Wild Tales by Graham Nash (paperback)
I’m a huge lover of biographies and even though much of Wild Tales takes place before I was born (I know, that’s a long time ago), it reveals much of western culture in the sixties and seventies: sex, drugs and rock and roll. The book follows Nash’s life chronologically from Nash’s early days with The Hollies to the chaos and inspiration of Crosby, Stills, Nash and Young to present.
Nash’s music career begins in England in the 50’s. The Beatles were just starting out and so were The Hollies, Nash’s first band. Growing up in a poor family, Nash quit school at sixteen to live his dream with no repercussions from his parents.
The Hollies, to Nash’s surprise, become successful quite quickly, but Nash soon became dissatisfied. Frustrated with the constraints of The Hollies sound and a chance meeting with Dave Crosby, are the catalysts that propel Nash to the US and the formation of the band Crosby, Stills, Nash and Young. Much of the book recalls the tumultuous times the group went through, sprinkled with songs you know so well.
What comes through in this story is Nash’s own unique voice. His love of music, songwriting and his friends come through on every page. Keep your iTunes open so you can listen to the songs of your past. Marrakesh Express and Teach Your Children Well ran through my mind so often during my reading of this one.
Healthy After 55 by Julie Luedtke (ebook)
For many of us, our 50’s are time of change: our kids have left the house, we’re creeping up on retirement and deciding what we’ll do next. Healthy After 55 is full of practical tips and exercises to help women determine what the next chapter of their lives is going to be about. Whether it’s health, fitness or dreams that you’ve put on hold this book focuses on the future (and there’s a lot of future left to enjoy) and guides readers to take small but important steps on their journey. The author knows what she’s talking about. She’s in her seventies and runs marathons. She’s also a certified coach for this specific age group.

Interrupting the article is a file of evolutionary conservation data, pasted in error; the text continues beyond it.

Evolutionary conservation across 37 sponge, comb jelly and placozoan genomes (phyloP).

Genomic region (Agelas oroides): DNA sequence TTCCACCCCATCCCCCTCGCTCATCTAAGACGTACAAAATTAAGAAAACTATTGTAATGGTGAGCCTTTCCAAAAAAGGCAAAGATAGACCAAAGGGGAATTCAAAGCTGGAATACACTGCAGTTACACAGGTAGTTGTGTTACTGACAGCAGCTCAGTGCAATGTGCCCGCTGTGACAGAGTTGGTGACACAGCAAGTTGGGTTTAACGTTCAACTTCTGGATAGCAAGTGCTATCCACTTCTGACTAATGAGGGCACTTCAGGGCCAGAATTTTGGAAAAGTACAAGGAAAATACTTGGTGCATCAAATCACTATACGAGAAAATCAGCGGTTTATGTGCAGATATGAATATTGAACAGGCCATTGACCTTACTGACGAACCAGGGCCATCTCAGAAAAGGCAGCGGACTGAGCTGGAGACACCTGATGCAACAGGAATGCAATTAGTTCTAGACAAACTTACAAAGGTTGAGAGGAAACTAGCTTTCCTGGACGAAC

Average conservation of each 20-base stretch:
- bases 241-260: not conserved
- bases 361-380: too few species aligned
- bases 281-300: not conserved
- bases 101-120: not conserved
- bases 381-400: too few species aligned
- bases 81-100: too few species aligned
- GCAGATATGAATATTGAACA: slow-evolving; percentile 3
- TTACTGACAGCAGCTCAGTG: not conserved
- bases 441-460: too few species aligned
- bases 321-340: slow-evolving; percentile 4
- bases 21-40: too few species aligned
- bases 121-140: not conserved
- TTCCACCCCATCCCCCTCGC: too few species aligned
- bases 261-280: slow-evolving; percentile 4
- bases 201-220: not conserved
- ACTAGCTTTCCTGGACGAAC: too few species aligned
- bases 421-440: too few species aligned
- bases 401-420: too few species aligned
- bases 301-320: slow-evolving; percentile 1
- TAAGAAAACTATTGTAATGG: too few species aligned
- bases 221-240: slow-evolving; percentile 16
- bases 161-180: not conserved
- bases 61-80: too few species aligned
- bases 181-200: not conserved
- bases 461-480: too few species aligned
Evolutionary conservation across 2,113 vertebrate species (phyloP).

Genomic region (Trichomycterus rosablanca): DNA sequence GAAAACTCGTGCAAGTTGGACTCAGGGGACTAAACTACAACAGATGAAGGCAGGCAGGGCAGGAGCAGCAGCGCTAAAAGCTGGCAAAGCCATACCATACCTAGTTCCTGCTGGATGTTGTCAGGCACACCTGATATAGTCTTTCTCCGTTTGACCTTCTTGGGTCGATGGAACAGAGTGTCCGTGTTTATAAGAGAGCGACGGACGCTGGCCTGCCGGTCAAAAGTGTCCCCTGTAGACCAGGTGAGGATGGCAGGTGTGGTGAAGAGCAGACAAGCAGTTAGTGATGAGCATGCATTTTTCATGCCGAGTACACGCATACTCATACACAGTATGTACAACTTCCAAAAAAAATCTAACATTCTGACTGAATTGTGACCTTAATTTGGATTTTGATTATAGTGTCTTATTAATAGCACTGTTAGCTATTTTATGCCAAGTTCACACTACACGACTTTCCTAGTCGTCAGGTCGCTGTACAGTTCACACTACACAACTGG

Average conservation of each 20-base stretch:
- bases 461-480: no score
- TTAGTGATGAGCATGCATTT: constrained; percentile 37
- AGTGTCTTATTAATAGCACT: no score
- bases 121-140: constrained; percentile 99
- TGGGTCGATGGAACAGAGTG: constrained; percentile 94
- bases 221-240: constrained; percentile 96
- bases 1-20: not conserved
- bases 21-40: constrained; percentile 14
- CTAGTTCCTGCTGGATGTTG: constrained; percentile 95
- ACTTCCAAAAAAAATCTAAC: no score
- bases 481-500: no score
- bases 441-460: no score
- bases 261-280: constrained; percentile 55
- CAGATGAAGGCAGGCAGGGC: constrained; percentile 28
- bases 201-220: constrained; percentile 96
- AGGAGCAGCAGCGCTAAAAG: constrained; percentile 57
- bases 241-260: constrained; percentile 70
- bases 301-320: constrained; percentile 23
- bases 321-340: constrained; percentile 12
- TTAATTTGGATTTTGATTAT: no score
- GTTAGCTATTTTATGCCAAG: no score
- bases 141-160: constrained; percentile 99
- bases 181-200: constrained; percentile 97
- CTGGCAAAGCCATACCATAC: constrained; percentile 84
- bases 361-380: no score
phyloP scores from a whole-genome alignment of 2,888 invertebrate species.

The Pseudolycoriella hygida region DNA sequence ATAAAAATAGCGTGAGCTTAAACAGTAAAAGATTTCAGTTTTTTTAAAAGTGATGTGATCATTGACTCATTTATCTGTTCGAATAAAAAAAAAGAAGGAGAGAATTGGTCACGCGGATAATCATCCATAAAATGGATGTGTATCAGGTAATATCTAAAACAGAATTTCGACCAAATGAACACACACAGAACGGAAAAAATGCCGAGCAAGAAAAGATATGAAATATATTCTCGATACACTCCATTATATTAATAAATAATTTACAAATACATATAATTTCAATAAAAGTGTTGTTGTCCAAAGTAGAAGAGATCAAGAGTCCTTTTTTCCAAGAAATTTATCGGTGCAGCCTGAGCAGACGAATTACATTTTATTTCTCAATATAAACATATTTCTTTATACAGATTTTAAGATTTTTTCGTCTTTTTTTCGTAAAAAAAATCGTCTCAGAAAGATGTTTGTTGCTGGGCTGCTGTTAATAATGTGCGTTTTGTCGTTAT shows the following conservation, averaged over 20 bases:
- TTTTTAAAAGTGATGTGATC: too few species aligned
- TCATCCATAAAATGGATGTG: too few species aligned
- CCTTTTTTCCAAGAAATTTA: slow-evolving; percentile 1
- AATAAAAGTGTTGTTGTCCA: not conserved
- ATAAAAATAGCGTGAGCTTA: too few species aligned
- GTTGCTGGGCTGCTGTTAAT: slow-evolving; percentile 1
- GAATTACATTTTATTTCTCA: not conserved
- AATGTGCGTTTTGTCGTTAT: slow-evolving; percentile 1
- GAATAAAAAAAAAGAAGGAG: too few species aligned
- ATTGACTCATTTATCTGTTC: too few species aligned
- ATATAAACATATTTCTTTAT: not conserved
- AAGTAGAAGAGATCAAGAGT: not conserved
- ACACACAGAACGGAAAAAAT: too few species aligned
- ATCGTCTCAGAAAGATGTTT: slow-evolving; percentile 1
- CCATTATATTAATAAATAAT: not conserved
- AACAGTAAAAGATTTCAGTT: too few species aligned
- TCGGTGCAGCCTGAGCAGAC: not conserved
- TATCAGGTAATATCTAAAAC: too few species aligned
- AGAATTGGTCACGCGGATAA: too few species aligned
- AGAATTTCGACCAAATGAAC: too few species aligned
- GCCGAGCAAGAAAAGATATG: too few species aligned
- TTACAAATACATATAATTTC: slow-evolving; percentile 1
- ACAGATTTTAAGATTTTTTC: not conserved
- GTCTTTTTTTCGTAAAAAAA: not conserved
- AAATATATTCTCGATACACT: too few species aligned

Iron Flower by Laurie Forest (paperback)
Book Club Read
Laurie Forest came on my radar with her first book The Black Witch, mostly for the uproar it caused on Twitter within the YA community. Anytime someone tells me not to read a book, you can bet I’m going to pick it up. Censure of books is high on my list of things I don’t tolerate.
My book club read The Black Witch last year and we were excited to read The Iron Flower this year. The story of Elloren continues as she gathers the most unlikely cohorts to battle the injustice that has prevailed for centuries within the fantasy world of the Eastern and Western Realms, at the same time struggling against the legacy and prophecy of her grandmother, The Black Witch.
Forest does an excellent job of immersing the reader in this fictional world. There are numerous parallels to Harry Potter (a drink similar to polyjuice potion) and the Hunger Games (Coriolanus Snow becomes Vogel, who also brings to mind, Voldemorte). While I tore through The Black Witch, The Iron Flower seemed to drag a bit in the middle and for all the danger the characters were in, their enemies seemed to be unnaturally absent. If you’re into fantasy this might be the next one to add to your TBR.
Quiet Lessons for Introverts by Gabriela Casineau
The Someday Suitcase by Corey Ann Haydu
Book Club Selection:
Killers of the Flower Moon by David Grann